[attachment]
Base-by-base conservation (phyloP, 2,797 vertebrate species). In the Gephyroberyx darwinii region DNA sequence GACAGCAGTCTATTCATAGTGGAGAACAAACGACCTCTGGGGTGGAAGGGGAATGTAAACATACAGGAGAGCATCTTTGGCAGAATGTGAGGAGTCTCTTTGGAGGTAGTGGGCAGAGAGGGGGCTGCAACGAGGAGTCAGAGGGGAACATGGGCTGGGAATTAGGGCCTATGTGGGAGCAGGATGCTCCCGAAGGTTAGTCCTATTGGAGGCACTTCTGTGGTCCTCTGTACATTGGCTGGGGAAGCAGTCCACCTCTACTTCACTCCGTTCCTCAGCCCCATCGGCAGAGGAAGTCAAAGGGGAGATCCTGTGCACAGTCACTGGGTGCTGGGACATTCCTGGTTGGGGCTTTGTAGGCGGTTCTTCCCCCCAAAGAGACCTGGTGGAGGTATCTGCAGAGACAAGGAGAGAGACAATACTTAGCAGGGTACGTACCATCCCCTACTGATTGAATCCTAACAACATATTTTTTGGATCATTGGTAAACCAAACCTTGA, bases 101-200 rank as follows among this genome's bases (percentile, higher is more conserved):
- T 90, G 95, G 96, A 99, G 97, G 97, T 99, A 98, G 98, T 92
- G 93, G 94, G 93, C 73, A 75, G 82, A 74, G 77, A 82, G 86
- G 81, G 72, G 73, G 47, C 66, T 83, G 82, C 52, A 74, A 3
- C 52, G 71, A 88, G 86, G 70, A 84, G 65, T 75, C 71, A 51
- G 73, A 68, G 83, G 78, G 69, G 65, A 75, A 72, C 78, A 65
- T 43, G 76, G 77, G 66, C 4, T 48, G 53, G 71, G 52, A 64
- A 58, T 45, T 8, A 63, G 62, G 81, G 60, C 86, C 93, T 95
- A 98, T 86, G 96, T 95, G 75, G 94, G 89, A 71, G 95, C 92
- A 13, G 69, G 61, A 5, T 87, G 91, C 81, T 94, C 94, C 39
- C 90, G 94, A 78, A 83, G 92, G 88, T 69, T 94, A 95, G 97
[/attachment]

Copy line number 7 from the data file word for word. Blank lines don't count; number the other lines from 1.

- T 43, G 76, G 77, G 66, C 4, T 48, G 53, G 71, G 52, A 64